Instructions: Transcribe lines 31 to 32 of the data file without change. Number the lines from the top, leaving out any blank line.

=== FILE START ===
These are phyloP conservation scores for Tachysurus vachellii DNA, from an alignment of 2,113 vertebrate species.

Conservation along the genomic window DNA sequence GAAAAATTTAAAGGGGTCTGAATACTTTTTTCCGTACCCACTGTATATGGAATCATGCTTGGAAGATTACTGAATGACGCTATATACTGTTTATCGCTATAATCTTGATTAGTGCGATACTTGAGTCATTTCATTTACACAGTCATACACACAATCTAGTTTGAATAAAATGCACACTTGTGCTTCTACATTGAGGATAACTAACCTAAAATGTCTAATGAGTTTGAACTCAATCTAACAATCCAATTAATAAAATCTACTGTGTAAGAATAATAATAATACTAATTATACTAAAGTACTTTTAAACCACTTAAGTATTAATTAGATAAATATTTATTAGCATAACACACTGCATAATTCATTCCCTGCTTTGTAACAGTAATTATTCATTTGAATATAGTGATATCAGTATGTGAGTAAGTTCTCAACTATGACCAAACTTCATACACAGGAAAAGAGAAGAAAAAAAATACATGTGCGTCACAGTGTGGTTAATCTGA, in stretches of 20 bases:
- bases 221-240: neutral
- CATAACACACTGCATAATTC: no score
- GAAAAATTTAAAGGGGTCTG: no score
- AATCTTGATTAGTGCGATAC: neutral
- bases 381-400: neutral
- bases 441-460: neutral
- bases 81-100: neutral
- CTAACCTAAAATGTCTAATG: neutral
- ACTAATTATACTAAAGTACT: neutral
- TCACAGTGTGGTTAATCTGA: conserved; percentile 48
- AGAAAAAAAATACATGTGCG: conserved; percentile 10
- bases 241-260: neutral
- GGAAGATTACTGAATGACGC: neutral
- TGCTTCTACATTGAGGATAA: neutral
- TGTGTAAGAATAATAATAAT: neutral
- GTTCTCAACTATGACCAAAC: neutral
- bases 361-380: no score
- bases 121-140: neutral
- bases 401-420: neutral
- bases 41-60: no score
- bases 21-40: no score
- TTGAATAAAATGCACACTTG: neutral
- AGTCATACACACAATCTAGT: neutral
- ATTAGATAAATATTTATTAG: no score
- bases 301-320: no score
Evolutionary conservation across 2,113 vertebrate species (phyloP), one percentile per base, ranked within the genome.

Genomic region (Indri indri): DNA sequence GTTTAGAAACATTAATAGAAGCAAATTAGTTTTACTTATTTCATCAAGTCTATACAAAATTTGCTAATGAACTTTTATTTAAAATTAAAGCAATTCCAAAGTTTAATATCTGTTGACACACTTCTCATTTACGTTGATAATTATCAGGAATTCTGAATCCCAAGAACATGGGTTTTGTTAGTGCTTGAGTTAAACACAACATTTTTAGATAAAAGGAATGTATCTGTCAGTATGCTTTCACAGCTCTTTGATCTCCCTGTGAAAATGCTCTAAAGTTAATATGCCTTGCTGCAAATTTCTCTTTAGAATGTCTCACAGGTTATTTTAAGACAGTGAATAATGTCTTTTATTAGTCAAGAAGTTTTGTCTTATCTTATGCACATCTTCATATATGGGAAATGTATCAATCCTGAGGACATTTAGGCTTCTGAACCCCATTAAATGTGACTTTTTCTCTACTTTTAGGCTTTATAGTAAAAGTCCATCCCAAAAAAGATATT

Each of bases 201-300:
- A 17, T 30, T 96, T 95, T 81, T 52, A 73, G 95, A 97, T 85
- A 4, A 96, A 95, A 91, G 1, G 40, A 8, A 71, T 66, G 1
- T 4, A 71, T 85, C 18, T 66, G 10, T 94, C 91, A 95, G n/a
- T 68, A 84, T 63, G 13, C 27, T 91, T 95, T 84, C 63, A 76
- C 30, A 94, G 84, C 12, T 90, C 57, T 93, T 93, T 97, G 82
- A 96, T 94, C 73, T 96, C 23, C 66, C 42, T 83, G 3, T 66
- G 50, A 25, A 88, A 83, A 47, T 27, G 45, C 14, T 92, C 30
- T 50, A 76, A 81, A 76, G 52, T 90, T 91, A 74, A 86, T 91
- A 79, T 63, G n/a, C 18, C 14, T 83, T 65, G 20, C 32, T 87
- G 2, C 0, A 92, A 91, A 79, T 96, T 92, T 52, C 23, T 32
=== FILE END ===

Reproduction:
- A 17, T 30, T 96, T 95, T 81, T 52, A 73, G 95, A 97, T 85
- A 4, A 96, A 95, A 91, G 1, G 40, A 8, A 71, T 66, G 1